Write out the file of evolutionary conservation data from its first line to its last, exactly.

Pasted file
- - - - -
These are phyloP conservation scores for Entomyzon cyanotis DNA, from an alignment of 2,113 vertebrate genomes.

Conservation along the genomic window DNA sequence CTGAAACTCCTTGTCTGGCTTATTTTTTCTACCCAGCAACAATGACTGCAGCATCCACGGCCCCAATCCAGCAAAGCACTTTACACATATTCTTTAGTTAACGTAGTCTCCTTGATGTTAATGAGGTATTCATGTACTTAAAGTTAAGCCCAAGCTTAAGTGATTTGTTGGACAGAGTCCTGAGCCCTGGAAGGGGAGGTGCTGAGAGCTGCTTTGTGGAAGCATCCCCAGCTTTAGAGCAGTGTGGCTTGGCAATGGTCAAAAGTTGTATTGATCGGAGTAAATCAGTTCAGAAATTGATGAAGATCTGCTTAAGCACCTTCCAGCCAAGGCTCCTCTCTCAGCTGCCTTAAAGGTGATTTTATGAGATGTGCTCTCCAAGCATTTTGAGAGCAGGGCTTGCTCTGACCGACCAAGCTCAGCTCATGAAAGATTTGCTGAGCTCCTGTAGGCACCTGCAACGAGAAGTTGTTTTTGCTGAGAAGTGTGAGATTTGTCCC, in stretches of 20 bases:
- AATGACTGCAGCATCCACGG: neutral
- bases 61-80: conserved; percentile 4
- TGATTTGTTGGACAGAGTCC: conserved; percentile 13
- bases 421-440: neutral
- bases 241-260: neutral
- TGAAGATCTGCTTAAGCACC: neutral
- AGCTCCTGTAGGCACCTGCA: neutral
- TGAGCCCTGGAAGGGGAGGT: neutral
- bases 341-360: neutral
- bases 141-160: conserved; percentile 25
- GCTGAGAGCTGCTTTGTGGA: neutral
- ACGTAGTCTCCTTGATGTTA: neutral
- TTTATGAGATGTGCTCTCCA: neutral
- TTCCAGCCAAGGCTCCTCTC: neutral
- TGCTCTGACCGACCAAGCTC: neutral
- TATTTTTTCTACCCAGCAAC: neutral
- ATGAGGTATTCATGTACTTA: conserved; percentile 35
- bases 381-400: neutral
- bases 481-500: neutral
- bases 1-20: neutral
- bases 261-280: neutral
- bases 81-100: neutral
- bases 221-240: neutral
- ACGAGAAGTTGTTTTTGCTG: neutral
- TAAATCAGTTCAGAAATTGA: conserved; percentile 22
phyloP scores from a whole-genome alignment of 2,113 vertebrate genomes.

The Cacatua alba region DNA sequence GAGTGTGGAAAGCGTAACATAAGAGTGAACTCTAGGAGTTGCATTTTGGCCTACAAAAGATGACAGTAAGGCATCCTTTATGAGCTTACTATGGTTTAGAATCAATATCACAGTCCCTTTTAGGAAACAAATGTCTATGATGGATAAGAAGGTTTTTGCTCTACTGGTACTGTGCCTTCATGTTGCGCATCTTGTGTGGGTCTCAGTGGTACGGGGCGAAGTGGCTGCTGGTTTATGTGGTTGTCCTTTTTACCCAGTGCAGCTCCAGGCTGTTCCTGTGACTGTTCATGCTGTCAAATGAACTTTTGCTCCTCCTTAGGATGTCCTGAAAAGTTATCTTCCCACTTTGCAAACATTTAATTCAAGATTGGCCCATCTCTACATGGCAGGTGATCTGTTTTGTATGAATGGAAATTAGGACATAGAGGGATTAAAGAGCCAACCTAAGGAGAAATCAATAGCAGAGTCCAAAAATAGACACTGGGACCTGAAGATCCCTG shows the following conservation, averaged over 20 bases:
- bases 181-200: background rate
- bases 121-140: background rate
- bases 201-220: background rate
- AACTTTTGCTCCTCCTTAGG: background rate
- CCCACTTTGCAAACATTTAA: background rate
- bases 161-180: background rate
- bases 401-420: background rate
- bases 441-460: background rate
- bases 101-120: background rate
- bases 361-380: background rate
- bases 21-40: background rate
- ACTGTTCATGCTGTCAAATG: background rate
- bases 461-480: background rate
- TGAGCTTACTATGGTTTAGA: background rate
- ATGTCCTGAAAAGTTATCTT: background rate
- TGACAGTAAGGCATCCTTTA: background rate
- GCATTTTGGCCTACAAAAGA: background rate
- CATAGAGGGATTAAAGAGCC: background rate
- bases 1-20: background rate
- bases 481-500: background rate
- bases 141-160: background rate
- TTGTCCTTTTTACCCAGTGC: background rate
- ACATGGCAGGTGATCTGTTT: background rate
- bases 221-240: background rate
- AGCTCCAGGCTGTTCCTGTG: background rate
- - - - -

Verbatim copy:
These are phyloP conservation scores for Entomyzon cyanotis DNA, from an alignment of 2,113 vertebrate genomes.

Conservation along the genomic window DNA sequence CTGAAACTCCTTGTCTGGCTTATTTTTTCTACCCAGCAACAATGACTGCAGCATCCACGGCCCCAATCCAGCAAAGCACTTTACACATATTCTTTAGTTAACGTAGTCTCCTTGATGTTAATGAGGTATTCATGTACTTAAAGTTAAGCCCAAGCTTAAGTGATTTGTTGGACAGAGTCCTGAGCCCTGGAAGGGGAGGTGCTGAGAGCTGCTTTGTGGAAGCATCCCCAGCTTTAGAGCAGTGTGGCTTGGCAATGGTCAAAAGTTGTATTGATCGGAGTAAATCAGTTCAGAAATTGATGAAGATCTGCTTAAGCACCTTCCAGCCAAGGCTCCTCTCTCAGCTGCCTTAAAGGTGATTTTATGAGATGTGCTCTCCAAGCATTTTGAGAGCAGGGCTTGCTCTGACCGACCAAGCTCAGCTCATGAAAGATTTGCTGAGCTCCTGTAGGCACCTGCAACGAGAAGTTGTTTTTGCTGAGAAGTGTGAGATTTGTCCC, in stretches of 20 bases:
- AATGACTGCAGCATCCACGG: neutral
- bases 61-80: conserved; percentile 4
- TGATTTGTTGGACAGAGTCC: conserved; percentile 13
- bases 421-440: neutral
- bases 241-260: neutral
- TGAAGATCTGCTTAAGCACC: neutral
- AGCTCCTGTAGGCACCTGCA: neutral
- TGAGCCCTGGAAGGGGAGGT: neutral
- bases 341-360: neutral
- bases 141-160: conserved; percentile 25
- GCTGAGAGCTGCTTTGTGGA: neutral
- ACGTAGTCTCCTTGATGTTA: neutral
- TTTATGAGATGTGCTCTCCA: neutral
- TTCCAGCCAAGGCTCCTCTC: neutral
- TGCTCTGACCGACCAAGCTC: neutral
- TATTTTTTCTACCCAGCAAC: neutral
- ATGAGGTATTCATGTACTTA: conserved; percentile 35
- bases 381-400: neutral
- bases 481-500: neutral
- bases 1-20: neutral
- bases 261-280: neutral
- bases 81-100: neutral
- bases 221-240: neutral
- ACGAGAAGTTGTTTTTGCTG: neutral
- TAAATCAGTTCAGAAATTGA: conserved; percentile 22
phyloP scores from a whole-genome alignment of 2,113 vertebrate genomes.

The Cacatua alba region DNA sequence GAGTGTGGAAAGCGTAACATAAGAGTGAACTCTAGGAGTTGCATTTTGGCCTACAAAAGATGACAGTAAGGCATCCTTTATGAGCTTACTATGGTTTAGAATCAATATCACAGTCCCTTTTAGGAAACAAATGTCTATGATGGATAAGAAGGTTTTTGCTCTACTGGTACTGTGCCTTCATGTTGCGCATCTTGTGTGGGTCTCAGTGGTACGGGGCGAAGTGGCTGCTGGTTTATGTGGTTGTCCTTTTTACCCAGTGCAGCTCCAGGCTGTTCCTGTGACTGTTCATGCTGTCAAATGAACTTTTGCTCCTCCTTAGGATGTCCTGAAAAGTTATCTTCCCACTTTGCAAACATTTAATTCAAGATTGGCCCATCTCTACATGGCAGGTGATCTGTTTTGTATGAATGGAAATTAGGACATAGAGGGATTAAAGAGCCAACCTAAGGAGAAATCAATAGCAGAGTCCAAAAATAGACACTGGGACCTGAAGATCCCTG shows the following conservation, averaged over 20 bases:
- bases 181-200: background rate
- bases 121-140: background rate
- bases 201-220: background rate
- AACTTTTGCTCCTCCTTAGG: background rate
- CCCACTTTGCAAACATTTAA: background rate
- bases 161-180: background rate
- bases 401-420: background rate
- bases 441-460: background rate
- bases 101-120: background rate
- bases 361-380: background rate
- bases 21-40: background rate
- ACTGTTCATGCTGTCAAATG: background rate
- bases 461-480: background rate
- TGAGCTTACTATGGTTTAGA: background rate
- ATGTCCTGAAAAGTTATCTT: background rate
- TGACAGTAAGGCATCCTTTA: background rate
- GCATTTTGGCCTACAAAAGA: background rate
- CATAGAGGGATTAAAGAGCC: background rate
- bases 1-20: background rate
- bases 481-500: background rate
- bases 141-160: background rate
- TTGTCCTTTTTACCCAGTGC: background rate
- ACATGGCAGGTGATCTGTTT: background rate
- bases 221-240: background rate
- AGCTCCAGGCTGTTCCTGTG: background rate